Take as an example a manufacturing operation­-started by a husband and wife-that was recently valued at $20 million. The husband gifted 35% of the business to a trust and his wife gifted another 35% to a separate trust with the objective to have future appreciation of the business out of their estates. The indicated value of the two gifts before discounts is $14 million [(35% + 35%) x $20 million]. However, because they are gifting minority interests under the current tax law, the value of their interests in the family business are worth less than the pro-rata value of the business. Assume that an appraiser determined a 15% discount for lack of control and a 15% discount for lack of marketability is appropriate. Each trust gift is thus estimated to be worth $5,057,500.

Proportionate Value of a 35% Interest $  7,000,000
Less: Discount for Lack of Control (15%) (1,050,000)
Indicated Value on a Non-Control, Marketable Basis 5,950,000
Less: Discount for Lack of Marketability (15%) (892,500)
Fair Market Value of a 35% Non-Controlling, Non-Marketable Interest $ 5,057,500

The gifts would use up $10,115,000 of the couple’s gift tax exclusion under the current regulations, leaving room for an additional $785,000 in tax exclusion. However, under the proposed regulations, the discounts would be disallowed and the combined gifts would be valued at $14 million. Under this scenario, the full $10.9 million exemption would be used up, and the couple would owe federal tax on $3,100,000 at estate and gift tax rates of 40% for 2016. The additional tax burden on the shareholders of this manufacturing operation may reduce their ability to expand their operations, potentially resulting in job cuts.

We cannot predict the final outcome of the proposed regulations. A public hearing was held on December 1, 2016, and there was a record turnout by business valuation professionals, trust and estate attorneys, and family business owners. Those speaking against the proposed regulations argued that the rules are so broad and complicated that they should be permanently withdrawn or revised. However, as of this publication, the IRS has yet to make an announcement on the fate of the proposed regulations, so they could go final as-is.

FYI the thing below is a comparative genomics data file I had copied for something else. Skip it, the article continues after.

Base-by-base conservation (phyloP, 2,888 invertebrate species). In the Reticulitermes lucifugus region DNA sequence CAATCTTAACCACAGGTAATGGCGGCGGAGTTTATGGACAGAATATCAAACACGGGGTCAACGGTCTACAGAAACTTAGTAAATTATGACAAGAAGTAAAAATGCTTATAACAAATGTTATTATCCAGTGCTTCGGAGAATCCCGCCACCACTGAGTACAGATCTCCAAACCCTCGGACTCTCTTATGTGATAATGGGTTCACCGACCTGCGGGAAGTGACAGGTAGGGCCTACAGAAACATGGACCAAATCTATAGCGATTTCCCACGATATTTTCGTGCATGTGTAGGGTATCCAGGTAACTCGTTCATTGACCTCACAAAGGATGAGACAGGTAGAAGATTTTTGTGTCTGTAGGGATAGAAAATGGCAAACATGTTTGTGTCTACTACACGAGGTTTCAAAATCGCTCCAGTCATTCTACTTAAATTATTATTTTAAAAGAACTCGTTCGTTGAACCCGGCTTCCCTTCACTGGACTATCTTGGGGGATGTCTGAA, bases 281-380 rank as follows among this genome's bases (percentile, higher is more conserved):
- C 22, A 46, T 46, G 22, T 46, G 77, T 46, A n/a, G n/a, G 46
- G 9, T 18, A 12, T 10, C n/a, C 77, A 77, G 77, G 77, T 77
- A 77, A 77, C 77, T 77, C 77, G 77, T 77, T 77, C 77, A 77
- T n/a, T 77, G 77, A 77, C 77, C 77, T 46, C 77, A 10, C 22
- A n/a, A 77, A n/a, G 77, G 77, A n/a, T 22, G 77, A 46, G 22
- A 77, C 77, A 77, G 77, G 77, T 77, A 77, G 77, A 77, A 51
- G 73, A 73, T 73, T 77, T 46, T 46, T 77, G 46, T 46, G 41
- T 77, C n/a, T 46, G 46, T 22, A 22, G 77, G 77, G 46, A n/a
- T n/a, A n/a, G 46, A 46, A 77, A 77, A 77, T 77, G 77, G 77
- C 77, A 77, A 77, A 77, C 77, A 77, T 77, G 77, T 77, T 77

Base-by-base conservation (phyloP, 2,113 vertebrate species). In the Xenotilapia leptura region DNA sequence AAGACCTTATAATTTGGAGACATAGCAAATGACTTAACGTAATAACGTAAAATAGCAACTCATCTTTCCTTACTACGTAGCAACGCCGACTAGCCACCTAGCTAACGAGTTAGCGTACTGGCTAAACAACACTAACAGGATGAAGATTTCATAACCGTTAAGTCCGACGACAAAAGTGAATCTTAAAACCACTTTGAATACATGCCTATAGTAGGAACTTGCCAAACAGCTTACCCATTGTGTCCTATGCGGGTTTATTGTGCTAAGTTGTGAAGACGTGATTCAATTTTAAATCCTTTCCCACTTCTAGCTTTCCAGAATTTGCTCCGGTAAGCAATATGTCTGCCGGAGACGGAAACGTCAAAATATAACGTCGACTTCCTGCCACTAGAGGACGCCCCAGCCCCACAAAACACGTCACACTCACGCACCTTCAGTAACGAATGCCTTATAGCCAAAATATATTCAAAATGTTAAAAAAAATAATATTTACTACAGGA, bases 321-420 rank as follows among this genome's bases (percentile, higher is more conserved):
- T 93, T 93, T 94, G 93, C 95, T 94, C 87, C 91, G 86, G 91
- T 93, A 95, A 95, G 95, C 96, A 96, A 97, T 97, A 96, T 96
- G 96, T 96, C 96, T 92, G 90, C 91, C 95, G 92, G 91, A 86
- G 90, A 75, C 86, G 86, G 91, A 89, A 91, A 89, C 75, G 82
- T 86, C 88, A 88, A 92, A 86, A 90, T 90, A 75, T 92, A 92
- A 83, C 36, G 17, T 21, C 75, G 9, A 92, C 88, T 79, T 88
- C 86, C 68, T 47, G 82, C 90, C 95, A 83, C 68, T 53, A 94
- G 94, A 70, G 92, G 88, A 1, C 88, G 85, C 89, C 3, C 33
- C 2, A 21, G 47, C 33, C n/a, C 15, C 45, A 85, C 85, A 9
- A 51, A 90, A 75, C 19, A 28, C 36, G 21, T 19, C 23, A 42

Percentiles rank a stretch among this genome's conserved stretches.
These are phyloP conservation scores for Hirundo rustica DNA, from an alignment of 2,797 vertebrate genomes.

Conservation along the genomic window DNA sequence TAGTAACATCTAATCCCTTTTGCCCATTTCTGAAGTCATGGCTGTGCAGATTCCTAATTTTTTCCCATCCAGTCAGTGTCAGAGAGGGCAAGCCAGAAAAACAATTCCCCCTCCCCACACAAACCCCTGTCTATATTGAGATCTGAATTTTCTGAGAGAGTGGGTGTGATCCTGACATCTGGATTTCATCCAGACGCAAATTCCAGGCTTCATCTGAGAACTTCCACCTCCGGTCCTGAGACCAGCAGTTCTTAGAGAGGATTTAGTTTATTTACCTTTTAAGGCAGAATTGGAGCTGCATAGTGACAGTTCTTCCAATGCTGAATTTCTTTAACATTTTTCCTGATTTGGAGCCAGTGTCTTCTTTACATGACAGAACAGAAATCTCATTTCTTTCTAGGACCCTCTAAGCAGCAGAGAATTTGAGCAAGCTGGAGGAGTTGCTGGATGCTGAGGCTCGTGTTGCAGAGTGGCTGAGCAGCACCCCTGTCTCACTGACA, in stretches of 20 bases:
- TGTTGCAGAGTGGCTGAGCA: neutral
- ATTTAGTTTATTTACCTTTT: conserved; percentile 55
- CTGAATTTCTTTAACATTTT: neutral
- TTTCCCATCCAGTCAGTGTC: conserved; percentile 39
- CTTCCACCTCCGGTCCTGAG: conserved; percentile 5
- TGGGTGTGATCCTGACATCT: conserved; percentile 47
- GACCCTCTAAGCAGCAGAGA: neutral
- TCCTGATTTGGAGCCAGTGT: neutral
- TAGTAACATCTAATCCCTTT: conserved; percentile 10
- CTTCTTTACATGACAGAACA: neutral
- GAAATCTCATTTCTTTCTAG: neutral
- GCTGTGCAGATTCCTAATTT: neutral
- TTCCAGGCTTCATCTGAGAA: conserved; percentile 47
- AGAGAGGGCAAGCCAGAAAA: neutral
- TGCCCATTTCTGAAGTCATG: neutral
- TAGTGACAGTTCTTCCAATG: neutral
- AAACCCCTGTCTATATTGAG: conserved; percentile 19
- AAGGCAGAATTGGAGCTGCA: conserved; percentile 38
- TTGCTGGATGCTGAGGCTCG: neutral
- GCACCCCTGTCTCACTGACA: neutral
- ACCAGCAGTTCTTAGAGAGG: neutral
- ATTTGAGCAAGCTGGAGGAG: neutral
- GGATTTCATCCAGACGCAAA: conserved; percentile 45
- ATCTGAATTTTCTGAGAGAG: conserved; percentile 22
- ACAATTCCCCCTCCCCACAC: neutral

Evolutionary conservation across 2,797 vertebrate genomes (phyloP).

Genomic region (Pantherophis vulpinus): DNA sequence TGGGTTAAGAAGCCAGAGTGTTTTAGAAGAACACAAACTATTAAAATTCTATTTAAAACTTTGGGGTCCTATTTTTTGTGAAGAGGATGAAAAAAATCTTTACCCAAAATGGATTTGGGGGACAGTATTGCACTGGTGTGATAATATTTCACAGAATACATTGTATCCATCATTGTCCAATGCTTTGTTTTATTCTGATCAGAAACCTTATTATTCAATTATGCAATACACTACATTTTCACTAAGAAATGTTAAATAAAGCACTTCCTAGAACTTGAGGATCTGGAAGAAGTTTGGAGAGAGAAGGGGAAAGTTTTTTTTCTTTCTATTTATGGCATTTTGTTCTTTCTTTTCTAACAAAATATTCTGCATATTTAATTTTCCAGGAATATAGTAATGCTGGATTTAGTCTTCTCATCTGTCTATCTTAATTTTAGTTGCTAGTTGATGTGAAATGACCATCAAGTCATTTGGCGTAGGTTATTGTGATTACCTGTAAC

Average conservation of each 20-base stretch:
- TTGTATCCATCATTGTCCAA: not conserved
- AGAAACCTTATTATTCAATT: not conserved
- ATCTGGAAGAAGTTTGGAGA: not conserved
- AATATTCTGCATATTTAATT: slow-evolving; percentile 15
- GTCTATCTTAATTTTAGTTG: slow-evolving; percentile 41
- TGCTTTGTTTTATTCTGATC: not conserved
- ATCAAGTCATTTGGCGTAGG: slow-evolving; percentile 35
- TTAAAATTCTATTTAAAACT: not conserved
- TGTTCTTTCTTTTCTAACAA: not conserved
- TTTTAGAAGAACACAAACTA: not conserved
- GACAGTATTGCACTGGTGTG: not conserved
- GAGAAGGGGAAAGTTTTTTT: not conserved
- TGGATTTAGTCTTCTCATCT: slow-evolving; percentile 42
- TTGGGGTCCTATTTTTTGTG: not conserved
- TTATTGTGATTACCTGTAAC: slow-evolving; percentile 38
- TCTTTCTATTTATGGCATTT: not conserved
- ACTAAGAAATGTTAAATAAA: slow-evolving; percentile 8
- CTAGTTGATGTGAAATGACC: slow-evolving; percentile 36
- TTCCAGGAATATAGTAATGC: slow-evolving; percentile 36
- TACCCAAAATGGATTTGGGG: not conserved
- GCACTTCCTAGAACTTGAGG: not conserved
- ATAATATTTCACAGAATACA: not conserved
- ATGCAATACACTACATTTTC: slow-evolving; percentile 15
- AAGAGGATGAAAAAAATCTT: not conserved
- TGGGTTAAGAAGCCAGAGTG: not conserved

BlumShapiro’s manufacturing & distribution industry group consists of more than 80 trusted advisors who understand your business and your business goals. If you wish to transfer your family business within the family, contact us soon in order to take advantage of the valuation discounts under the current regulations.

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Disclaimer: Any written tax content, comments, or advice contained in this article is limited to the matters specifically set forth herein. Such content, comments, or advice may be based on tax statues, regulations, and administrative and judicial interpretations thereof and we have no obligation to update any content, comments or advice for retroactive or prospective changes to such authorities. This communication is not intended to address the potential application of penalties and interest, for which the taxpayer is responsible, that may be imposed for non-compliance with tax law.

[1] Allyson Versprille, “Family Businesses, Jobs Seen Thwarted by Proposed IRS Rules,” Bloomberg BNA Daily Tax Report, August 22, 2016.